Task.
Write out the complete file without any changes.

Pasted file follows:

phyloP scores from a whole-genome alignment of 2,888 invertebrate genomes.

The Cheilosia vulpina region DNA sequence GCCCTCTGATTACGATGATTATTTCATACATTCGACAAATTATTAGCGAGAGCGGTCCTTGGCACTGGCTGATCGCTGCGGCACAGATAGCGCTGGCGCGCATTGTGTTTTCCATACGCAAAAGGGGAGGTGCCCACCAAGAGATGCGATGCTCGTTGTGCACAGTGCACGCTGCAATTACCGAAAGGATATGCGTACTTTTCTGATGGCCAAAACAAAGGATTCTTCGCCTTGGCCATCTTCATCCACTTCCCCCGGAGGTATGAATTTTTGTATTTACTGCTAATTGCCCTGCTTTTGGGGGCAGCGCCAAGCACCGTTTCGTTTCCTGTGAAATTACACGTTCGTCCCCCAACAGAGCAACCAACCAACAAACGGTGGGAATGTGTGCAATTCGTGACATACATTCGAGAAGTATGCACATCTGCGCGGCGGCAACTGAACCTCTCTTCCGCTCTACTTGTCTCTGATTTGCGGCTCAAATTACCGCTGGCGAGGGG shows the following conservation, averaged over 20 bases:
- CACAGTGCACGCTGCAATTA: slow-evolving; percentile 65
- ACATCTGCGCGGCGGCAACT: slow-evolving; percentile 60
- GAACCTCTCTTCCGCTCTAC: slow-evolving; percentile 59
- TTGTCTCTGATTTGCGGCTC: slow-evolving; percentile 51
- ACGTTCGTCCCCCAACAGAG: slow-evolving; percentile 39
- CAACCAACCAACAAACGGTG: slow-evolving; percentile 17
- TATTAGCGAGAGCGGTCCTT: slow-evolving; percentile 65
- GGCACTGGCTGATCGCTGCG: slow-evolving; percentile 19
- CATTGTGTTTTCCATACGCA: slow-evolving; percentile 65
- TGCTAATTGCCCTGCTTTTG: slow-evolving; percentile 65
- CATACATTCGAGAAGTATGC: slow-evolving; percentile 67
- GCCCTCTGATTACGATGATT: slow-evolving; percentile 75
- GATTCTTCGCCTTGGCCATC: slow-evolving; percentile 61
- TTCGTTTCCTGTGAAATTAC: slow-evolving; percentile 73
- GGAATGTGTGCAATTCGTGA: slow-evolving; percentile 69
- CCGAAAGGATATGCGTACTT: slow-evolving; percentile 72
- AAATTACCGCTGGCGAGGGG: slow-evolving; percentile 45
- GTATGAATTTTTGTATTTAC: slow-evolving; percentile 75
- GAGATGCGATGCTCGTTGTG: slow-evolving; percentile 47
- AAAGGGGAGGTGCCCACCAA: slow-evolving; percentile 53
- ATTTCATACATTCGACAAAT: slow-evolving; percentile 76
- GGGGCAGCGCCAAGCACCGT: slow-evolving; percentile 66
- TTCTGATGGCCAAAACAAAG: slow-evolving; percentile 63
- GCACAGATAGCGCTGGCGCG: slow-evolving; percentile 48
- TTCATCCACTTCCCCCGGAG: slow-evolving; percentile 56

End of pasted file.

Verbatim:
phyloP scores from a whole-genome alignment of 2,888 invertebrate genomes.

The Cheilosia vulpina region DNA sequence GCCCTCTGATTACGATGATTATTTCATACATTCGACAAATTATTAGCGAGAGCGGTCCTTGGCACTGGCTGATCGCTGCGGCACAGATAGCGCTGGCGCGCATTGTGTTTTCCATACGCAAAAGGGGAGGTGCCCACCAAGAGATGCGATGCTCGTTGTGCACAGTGCACGCTGCAATTACCGAAAGGATATGCGTACTTTTCTGATGGCCAAAACAAAGGATTCTTCGCCTTGGCCATCTTCATCCACTTCCCCCGGAGGTATGAATTTTTGTATTTACTGCTAATTGCCCTGCTTTTGGGGGCAGCGCCAAGCACCGTTTCGTTTCCTGTGAAATTACACGTTCGTCCCCCAACAGAGCAACCAACCAACAAACGGTGGGAATGTGTGCAATTCGTGACATACATTCGAGAAGTATGCACATCTGCGCGGCGGCAACTGAACCTCTCTTCCGCTCTACTTGTCTCTGATTTGCGGCTCAAATTACCGCTGGCGAGGGG shows the following conservation, averaged over 20 bases:
- CACAGTGCACGCTGCAATTA: slow-evolving; percentile 65
- ACATCTGCGCGGCGGCAACT: slow-evolving; percentile 60
- GAACCTCTCTTCCGCTCTAC: slow-evolving; percentile 59
- TTGTCTCTGATTTGCGGCTC: slow-evolving; percentile 51
- ACGTTCGTCCCCCAACAGAG: slow-evolving; percentile 39
- CAACCAACCAACAAACGGTG: slow-evolving; percentile 17
- TATTAGCGAGAGCGGTCCTT: slow-evolving; percentile 65
- GGCACTGGCTGATCGCTGCG: slow-evolving; percentile 19
- CATTGTGTTTTCCATACGCA: slow-evolving; percentile 65
- TGCTAATTGCCCTGCTTTTG: slow-evolving; percentile 65
- CATACATTCGAGAAGTATGC: slow-evolving; percentile 67
- GCCCTCTGATTACGATGATT: slow-evolving; percentile 75
- GATTCTTCGCCTTGGCCATC: slow-evolving; percentile 61
- TTCGTTTCCTGTGAAATTAC: slow-evolving; percentile 73
- GGAATGTGTGCAATTCGTGA: slow-evolving; percentile 69
- CCGAAAGGATATGCGTACTT: slow-evolving; percentile 72
- AAATTACCGCTGGCGAGGGG: slow-evolving; percentile 45
- GTATGAATTTTTGTATTTAC: slow-evolving; percentile 75
- GAGATGCGATGCTCGTTGTG: slow-evolving; percentile 47
- AAAGGGGAGGTGCCCACCAA: slow-evolving; percentile 53
- ATTTCATACATTCGACAAAT: slow-evolving; percentile 76
- GGGGCAGCGCCAAGCACCGT: slow-evolving; percentile 66
- TTCTGATGGCCAAAACAAAG: slow-evolving; percentile 63
- GCACAGATAGCGCTGGCGCG: slow-evolving; percentile 48
- TTCATCCACTTCCCCCGGAG: slow-evolving; percentile 56